dipstick

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dipstick

a graduated rod or strip dipped into a container to indicate the fluid level
Collins Discovery Encyclopedia, 1st edition © HarperCollins Publishers 2005

dipstick

[′dip‚stik]
(engineering)
A graduated rod which measures depth when dipped in a liquid, used, for example, to measure the oil in an automobile engine crankcase.
McGraw-Hill Dictionary of Scientific & Technical Terms, 6E, Copyright © 2003 by The McGraw-Hill Companies, Inc.

dipstick

A graduated scale in the form of a stick to measure oil or fluid level.
An Illustrated Dictionary of Aviation Copyright © 2005 by The McGraw-Hill Companies, Inc. All rights reserved
References in periodicals archive ?
We ordered this dipstick and when it arrived, it wasn't the same as the one it replaced.
Based in rural Northumberland, Dipsticks is on target to turn over pounds 3m and employs 38 full-time staff and more than 700 part-time and project-based workers across the UK.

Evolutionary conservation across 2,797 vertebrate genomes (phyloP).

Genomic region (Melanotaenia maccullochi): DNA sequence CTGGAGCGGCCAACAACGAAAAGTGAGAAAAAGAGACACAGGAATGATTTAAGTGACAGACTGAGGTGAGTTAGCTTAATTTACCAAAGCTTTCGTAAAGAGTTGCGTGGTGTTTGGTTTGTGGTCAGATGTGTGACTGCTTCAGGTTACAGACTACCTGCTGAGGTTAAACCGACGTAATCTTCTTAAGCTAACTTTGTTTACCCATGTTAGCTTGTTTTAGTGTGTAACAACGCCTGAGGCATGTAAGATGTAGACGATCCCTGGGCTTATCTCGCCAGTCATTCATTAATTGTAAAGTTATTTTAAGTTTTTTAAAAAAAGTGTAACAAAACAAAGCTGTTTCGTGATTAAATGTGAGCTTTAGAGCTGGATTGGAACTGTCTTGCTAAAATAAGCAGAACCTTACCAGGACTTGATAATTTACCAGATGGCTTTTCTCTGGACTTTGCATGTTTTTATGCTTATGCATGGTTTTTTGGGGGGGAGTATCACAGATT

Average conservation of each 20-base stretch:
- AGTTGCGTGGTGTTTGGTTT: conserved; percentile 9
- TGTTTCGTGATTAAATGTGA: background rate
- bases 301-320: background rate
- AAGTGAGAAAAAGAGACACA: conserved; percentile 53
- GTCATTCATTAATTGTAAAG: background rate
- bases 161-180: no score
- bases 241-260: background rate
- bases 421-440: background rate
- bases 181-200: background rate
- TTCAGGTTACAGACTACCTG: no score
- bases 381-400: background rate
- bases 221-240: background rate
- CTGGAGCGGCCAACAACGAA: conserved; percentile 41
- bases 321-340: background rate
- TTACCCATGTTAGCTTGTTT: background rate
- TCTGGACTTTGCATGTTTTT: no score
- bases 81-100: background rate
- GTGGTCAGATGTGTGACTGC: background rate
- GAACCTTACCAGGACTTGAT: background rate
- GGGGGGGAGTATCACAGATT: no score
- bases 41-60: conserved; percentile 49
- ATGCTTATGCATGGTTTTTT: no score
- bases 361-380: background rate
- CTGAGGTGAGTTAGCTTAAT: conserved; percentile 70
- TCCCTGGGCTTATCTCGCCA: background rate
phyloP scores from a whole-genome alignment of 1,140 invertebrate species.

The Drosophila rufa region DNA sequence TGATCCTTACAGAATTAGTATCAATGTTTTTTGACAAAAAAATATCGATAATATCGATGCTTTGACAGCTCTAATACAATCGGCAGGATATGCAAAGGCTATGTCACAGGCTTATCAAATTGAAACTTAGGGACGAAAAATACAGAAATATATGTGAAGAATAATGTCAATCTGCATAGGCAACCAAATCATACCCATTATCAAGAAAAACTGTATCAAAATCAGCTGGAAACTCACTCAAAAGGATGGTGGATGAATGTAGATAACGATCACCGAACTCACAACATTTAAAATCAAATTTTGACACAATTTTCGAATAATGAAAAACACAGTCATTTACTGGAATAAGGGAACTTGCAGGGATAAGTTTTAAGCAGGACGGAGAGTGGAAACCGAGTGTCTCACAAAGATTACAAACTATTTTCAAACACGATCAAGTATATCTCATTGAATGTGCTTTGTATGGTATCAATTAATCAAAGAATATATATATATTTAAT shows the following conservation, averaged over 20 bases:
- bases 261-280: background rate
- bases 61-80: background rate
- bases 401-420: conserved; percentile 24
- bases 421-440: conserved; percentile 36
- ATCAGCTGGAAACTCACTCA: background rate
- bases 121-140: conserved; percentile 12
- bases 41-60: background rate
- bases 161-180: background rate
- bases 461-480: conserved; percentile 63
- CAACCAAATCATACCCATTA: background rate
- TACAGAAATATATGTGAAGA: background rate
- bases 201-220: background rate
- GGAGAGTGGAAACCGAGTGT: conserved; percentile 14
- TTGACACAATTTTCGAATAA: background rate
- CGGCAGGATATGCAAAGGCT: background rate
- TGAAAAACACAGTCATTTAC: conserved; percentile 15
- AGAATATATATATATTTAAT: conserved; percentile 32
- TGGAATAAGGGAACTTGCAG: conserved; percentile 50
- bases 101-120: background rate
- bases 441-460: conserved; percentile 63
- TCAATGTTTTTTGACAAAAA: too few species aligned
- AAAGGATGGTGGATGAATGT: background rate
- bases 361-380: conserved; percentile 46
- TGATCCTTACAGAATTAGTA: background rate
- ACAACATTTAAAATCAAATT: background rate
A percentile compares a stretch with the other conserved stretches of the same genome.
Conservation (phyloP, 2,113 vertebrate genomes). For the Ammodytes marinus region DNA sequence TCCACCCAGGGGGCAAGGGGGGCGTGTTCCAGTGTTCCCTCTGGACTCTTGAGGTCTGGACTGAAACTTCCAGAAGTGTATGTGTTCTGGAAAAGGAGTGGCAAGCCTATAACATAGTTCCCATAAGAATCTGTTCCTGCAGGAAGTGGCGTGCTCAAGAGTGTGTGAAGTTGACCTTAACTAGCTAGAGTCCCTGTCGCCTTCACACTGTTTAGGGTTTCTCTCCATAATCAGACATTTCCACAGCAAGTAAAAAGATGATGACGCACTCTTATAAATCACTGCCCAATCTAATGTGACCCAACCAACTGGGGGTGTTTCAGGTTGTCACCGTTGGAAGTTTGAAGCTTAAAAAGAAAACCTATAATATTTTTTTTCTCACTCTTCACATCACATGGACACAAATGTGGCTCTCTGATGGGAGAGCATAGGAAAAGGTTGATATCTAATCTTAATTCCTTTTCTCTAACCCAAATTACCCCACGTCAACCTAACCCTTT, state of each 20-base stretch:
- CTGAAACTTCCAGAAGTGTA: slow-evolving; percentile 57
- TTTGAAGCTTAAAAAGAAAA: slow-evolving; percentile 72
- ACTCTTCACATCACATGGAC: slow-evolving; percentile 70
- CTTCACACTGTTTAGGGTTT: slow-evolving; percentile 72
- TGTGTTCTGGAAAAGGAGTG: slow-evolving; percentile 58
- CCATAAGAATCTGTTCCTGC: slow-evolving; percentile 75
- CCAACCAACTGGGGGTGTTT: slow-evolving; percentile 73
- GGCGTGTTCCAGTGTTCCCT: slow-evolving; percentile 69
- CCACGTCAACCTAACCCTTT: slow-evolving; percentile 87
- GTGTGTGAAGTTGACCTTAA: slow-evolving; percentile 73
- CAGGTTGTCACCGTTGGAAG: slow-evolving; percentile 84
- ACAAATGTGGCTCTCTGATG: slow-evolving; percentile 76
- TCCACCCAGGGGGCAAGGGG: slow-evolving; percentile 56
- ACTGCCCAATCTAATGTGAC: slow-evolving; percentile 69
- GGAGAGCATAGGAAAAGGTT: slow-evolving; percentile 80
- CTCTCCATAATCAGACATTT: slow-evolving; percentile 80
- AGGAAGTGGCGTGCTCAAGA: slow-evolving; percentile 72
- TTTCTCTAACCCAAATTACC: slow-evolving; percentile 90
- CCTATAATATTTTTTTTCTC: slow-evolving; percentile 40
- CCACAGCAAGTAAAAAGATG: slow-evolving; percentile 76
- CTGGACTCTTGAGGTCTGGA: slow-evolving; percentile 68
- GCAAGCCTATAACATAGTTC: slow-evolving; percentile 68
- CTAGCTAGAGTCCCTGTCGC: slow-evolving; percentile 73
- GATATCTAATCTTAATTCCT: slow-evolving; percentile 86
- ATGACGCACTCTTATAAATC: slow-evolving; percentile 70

The aim of this study was to determine the microscopic review rate from randomly selected urine samples in a general tertiary care hospital after a simultaneous dipstick measurement with a dipstick reader and automated counting of particles by the UF-100 flow cytometer.
The old dipstick has a scribe mark about an inch above the two holes located at the end of the stick.
The principle of the immunochromatographic urinary trypsinogen-2 dipstick tests has been described (21).
Next, pull the dipstick out and check for oil on both sides.
Dipstick: It's important to remember that people don't change for other people; they change for themselves.
Aspire assistant director, Michael Mitchell, said: "Dipsticks is an example of the good practice that we are keen for other businesses in the region to take-up.
Dipsticks require careful storage because those dipsticks exposed to air have a rapid and cumulative loss of specificity over time for nitrite (6) and give false-positive results for glucose after 7 days and false-negative results for blood after 28 days (7).
All staff at Dipsticks Research undertake learning, irrespective of the level they are working at.
Free introduced the idea that important analytes in urine could be tested on a strip of paper impregnated with chemicals that would produce color changes with differing amounts of analyte in the urine-an idea that became the now ubiquitous urine dipstick. In 1946, he developed dry reagent chemistries for semi-quantitative detection of blood in urine, and in subsequent years followed this with chemistries for ketones, albumin, and bilirubin.
* A series of semiquantitative chemical screening tests that are performed using dipsticks